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USDA Hosts Tribal Collaboration Meeting in Nome, Alaska

Recently, representatives of USDA and other federal agencies held a collaboration meeting with the federally recognized tribes of the Bering Straits/Norton Sound Region in Alaska.

The meeting was the second in a series of Tribal Collaboration Meetings scheduled with federally recognized tribes in Alaska. The venue for the dialogue was the beautifully restored Old Saint Joe’s Church Community Center in Nome. Old Saint Joe’s is situated in Nome’s town center and proved to be a perfect site for this historic meeting between federal officials and tribal leaders.

Rose Fosdick of Kawerak, inc. joins Barbara Blake from the Intertribal Agricultural Council at a recent tribal outreach meeting in Nome

Rose Fosdick of Kawerak, inc. joins Barbara Blake from the Intertribal Agricultural Council at a recent tribal outreach meeting in Nome

Tribal representatives and their non-profit partners from the region used the day-long session in late April to discuss issues affecting their villages. Leaders from Rural Development, the Natural Resources Conservation Service, Farm Service Agency, Small Business Administration, Housing and Urban Development and the Denali Commission were on hand to listen and participate in the dialogue.

Among the items of discussion were: suitable and adequate housing; affordable housing; food production and availability; natural resource management and the cost of energy.

Reindeer herding, always an attention-grabbing topic for people not from the region, is supported through NRCS Environmental Quality Incentive Program (EQIP) contracts and was an item of importance at the meeting.  Reindeer herding is a long-standing activity on Alaska’s Seward Peninsula and is suitable for increased and sustained economic development. Reindeer, the same animal as wild caribou except somewhat domesticated and legally owned by herders, are a popular dinner for Alaska families.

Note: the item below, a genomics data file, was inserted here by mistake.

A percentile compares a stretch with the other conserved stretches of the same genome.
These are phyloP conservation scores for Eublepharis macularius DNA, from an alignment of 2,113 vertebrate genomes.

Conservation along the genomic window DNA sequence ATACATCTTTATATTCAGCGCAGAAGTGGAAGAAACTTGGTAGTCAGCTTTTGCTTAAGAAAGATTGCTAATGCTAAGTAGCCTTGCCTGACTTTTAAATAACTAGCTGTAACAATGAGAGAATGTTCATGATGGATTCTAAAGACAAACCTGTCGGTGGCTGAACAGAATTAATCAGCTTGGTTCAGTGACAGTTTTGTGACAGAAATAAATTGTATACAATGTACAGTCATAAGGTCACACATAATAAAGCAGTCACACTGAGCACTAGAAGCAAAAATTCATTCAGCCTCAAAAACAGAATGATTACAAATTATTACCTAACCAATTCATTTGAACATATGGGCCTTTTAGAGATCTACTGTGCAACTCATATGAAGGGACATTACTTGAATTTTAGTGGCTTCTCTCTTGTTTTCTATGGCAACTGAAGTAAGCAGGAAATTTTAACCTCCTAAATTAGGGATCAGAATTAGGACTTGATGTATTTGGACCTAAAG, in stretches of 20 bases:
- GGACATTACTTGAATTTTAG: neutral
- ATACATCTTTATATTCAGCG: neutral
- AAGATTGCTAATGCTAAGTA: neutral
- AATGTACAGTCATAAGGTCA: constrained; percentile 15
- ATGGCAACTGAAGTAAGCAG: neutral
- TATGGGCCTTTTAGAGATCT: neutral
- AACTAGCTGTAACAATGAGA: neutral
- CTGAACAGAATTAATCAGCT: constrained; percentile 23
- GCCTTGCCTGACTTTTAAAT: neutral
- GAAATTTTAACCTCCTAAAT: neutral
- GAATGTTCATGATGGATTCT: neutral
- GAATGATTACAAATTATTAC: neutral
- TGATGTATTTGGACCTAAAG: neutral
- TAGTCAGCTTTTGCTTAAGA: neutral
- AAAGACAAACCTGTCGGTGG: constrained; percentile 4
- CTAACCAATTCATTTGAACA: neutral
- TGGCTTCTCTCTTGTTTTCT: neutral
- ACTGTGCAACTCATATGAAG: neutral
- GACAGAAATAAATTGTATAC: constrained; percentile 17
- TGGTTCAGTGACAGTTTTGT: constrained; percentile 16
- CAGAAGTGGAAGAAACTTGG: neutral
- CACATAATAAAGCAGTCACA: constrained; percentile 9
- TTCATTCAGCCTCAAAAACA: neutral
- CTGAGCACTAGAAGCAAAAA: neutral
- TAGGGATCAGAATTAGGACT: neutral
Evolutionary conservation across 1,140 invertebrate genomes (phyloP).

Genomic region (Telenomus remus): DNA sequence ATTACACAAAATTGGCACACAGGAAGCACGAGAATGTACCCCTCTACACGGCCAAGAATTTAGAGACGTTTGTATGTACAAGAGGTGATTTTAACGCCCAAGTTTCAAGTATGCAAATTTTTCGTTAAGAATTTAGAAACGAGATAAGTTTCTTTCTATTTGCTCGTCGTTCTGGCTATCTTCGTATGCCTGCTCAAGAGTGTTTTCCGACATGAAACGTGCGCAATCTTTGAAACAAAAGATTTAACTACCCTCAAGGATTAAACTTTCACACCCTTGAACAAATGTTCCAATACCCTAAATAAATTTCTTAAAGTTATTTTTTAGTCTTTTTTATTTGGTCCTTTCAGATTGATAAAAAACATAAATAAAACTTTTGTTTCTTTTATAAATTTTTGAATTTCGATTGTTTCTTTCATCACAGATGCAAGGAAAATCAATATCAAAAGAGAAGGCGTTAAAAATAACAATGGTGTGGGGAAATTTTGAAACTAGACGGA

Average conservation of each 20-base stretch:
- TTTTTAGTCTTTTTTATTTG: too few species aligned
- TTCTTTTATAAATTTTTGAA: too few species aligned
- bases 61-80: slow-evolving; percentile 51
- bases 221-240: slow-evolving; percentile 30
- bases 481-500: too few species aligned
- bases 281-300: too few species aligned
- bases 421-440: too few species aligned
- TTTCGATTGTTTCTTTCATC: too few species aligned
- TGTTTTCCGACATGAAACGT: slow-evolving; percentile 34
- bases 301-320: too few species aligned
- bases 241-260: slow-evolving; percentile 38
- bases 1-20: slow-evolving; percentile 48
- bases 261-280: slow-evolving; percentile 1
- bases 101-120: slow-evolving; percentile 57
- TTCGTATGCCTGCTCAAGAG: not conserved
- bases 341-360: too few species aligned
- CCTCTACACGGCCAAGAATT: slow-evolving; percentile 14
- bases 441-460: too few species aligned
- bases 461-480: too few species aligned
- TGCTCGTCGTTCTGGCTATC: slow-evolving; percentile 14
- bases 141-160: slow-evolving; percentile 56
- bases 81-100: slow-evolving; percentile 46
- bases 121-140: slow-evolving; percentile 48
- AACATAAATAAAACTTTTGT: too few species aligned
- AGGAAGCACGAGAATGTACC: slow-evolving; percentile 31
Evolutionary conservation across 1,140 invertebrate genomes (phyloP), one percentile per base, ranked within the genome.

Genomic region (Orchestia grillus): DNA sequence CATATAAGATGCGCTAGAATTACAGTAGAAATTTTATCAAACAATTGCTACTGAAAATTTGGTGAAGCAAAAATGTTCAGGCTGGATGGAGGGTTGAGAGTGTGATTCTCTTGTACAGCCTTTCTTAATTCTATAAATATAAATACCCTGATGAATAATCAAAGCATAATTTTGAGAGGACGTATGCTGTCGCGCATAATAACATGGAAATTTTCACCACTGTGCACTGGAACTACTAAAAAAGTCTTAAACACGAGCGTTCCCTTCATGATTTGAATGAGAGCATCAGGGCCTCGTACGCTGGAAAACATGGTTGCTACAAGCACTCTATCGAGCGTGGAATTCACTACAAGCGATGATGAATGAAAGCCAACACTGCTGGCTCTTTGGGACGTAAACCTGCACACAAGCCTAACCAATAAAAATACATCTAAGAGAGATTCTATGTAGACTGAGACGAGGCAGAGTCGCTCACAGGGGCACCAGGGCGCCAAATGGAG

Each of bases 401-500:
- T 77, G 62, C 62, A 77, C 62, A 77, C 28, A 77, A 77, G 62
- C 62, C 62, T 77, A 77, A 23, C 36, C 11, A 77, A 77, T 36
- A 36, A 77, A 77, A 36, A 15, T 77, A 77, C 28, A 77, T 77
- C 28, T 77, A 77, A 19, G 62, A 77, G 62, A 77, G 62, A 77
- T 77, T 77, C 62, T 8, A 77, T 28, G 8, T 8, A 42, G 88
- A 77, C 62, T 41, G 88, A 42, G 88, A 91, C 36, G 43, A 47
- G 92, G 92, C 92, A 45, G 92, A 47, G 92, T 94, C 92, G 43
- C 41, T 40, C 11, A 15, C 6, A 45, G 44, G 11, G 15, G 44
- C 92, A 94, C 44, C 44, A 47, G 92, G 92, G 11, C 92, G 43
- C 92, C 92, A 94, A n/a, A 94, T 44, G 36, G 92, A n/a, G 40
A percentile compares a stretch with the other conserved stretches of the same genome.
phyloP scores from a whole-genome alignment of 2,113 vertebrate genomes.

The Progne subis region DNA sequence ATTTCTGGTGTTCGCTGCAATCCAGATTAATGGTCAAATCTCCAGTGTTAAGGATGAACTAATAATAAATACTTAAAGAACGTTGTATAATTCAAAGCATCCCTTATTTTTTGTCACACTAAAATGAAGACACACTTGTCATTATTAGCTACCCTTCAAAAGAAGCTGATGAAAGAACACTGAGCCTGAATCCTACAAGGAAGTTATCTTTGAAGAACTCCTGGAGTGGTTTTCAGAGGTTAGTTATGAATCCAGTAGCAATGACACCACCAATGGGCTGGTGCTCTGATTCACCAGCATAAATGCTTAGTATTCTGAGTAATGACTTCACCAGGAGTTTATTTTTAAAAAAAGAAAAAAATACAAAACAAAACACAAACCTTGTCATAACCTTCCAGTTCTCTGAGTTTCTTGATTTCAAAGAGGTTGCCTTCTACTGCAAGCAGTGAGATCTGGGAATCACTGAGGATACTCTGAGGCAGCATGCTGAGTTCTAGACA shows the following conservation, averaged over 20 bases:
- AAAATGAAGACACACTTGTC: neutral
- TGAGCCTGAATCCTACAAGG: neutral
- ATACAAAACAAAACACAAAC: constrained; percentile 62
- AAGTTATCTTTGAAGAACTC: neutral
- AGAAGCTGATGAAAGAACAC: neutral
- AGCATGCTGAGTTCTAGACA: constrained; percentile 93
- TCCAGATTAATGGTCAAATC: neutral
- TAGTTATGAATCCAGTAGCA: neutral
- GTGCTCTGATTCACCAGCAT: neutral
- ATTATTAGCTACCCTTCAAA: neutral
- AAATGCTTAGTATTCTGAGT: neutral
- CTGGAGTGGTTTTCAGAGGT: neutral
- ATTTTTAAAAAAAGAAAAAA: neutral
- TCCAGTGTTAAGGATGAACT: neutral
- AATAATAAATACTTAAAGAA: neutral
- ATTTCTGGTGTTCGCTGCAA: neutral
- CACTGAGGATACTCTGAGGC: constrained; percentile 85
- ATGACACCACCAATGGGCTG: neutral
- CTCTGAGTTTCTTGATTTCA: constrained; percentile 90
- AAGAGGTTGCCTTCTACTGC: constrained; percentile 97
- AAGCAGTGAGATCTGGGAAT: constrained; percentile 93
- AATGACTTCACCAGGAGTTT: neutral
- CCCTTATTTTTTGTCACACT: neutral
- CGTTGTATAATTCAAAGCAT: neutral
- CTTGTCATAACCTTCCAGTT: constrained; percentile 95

Herding creates economic opportunities, and also allows families to obtain a sense of food security and earn money.  Rose Fosdick of Kawerak, Inc. said, “I’ve been working with NRCS. Your program has been very easy to communicate with and the end products that we have been able to obtain from the work are valuable.   I think our vegetation on the Seward Peninsula is mapped to the finest degree anywhere in the State. That kind of data is valuable to the reindeer herders.  I hope that is something the program will continue to work on.”

Everyone agreed teamwork is needed to address the many challenges of living in rural Alaska. Many of the challenges can be successfully addressed by continued communications between tribes and federal agencies, and the Tribal Collaboration Meeting in Nome was an essential first step.

More Tribal Collaboration Meetings will be scheduled throughout the year. On-going meeting information and schedules can be followed here.

One Response to “USDA Hosts Tribal Collaboration Meeting in Nome, Alaska”

  1. Renee M says:

    Im concerned! Is this a sneaky attempt for the USDA to get rights to this land?, making it easier for the Gov to control food (monsanto) and energy (oil pipelines) in the future?. I would be quite weary of the Federal gifts ($) strategy to try and move in on sacred land, as they have done almost everywhere else in the World! My Advice for Nome.. Try to establish ‘specific projects’, and ‘programs’ for ‘Endangered Species Preservation’, create jobs and keep your guidelines and hold your ground or else the Feds could quickly wipe out, and/or dominate everything as far as Natural Resources in the name of “help and support”. Be careful, cautious and not too trusting of these large governmental entities!

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